HANDLING Our technique is characterized by minimal handling. Fermentation is allowed to occur spontaneously, relying on “wild” indigenous yeast, and tended to the old-fashioned way with punch downs and pump overs by hand throughout the day (and night).
PRESSING We empty the tank into our press and the new wine is then moved into French oak barrels. The proportion of new barrels vs. neutral ones varies according to the strength and concentration of the vintage, usually about 30 to 50%.
TRANSFORMATION Secondary fermentation occurs naturally at a rather relaxed pace by comparison with the ‘norm’ in our very cool barrel cellar. We feel that a long, slow process gives greater complexity of flavor, transforming raw young wine into a thing of liquid beauty.
BARREL AGING AND REDUCTIVE WINEMAKING Pinot Noir is fragile and needs to be protected from excessive exposure to oxygen. Hence, the winemaking style, once in barrel, is called “reductive,” meaning exposure to oxygen is intentionally reduced. We do not practice the typical racking process of transferring a wine from barrel to barrel to aerate. Our only racking occurs after 10- to 12-months, when we rack into a settling tank before bottling. This is the only time the wine is exposed to air, and even then, it is minimal in order to protect the aromatics. Aging on lees in our cold cellar, and the fact that there is no movement of the wine (racking) until bottling, results in a buildup of CO2 – a by-product of the secondary/malolactic fermentation. This serves as a natural preservative and allows us to use far less sulphur than most wine producers. All of this is aimed at preserving the character of our terroir, the personality of the vintage, and the quality of the wine.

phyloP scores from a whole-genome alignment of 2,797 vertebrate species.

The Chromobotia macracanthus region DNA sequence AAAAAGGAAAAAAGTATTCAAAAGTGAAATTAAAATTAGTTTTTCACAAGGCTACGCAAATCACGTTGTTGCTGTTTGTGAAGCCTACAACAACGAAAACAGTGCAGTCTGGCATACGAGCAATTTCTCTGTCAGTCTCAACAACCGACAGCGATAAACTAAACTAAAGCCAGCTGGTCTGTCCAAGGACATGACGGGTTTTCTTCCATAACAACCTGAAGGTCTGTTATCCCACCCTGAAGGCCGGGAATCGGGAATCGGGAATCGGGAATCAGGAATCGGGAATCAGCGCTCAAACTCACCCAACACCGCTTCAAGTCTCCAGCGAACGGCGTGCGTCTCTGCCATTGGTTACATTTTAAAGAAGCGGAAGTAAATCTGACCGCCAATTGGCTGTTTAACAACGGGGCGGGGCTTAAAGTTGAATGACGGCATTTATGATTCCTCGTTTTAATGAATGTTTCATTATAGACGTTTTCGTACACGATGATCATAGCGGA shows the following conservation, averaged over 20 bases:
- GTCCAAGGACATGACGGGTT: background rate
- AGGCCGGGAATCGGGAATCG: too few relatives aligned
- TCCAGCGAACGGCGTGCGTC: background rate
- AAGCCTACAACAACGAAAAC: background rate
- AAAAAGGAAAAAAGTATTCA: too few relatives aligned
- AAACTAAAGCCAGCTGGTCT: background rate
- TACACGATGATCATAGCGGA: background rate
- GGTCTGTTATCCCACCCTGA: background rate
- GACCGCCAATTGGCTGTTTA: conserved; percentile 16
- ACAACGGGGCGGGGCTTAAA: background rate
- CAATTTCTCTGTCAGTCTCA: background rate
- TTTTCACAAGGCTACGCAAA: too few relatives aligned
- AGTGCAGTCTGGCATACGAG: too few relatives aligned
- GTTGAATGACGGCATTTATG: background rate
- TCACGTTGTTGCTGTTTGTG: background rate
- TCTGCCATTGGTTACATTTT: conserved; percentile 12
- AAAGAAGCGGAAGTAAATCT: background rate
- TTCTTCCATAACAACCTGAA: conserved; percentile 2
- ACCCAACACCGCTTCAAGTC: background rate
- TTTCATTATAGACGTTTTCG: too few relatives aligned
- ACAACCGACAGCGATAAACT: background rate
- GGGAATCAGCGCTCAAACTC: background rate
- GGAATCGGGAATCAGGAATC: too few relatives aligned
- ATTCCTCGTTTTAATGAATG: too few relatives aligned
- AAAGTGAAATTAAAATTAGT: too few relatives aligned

Please have some patience as the potential of our wine unfolds in the years ahead. On the other hand, we’ve been known to pull corks long before it’s warranted, and the joyful, fresh stage can be lovely. In short, enjoy the unique intersection of vintage and vineyard when the time is right for you. Wines from cooler seasons require more initial patience while they blossom in the bottle (7 to 10 years or more). Wines from warmer, quicker ripening seasons are often lush at release and quick to evolve in bottle.
By capturing CO2 that accumulates during secondary fermentation (instead of letting it escape before the bottling process), we are able to rely largely on this naturally occurring preservative as opposed to using lots of sulfur. This is a very traditional Old World strategy that helps our wines to evolve more slowly in the bottle. All of this is aimed at preserving the character of our terroir, the personality of the vintage, and the quality of the wine. If you find it noticeable, you may opt to decant the wines to allow any perceived effervescence to escape, swirl your glass gently for a moment, or simply wait for it to recede 20 – 30 minutes after popping the cork.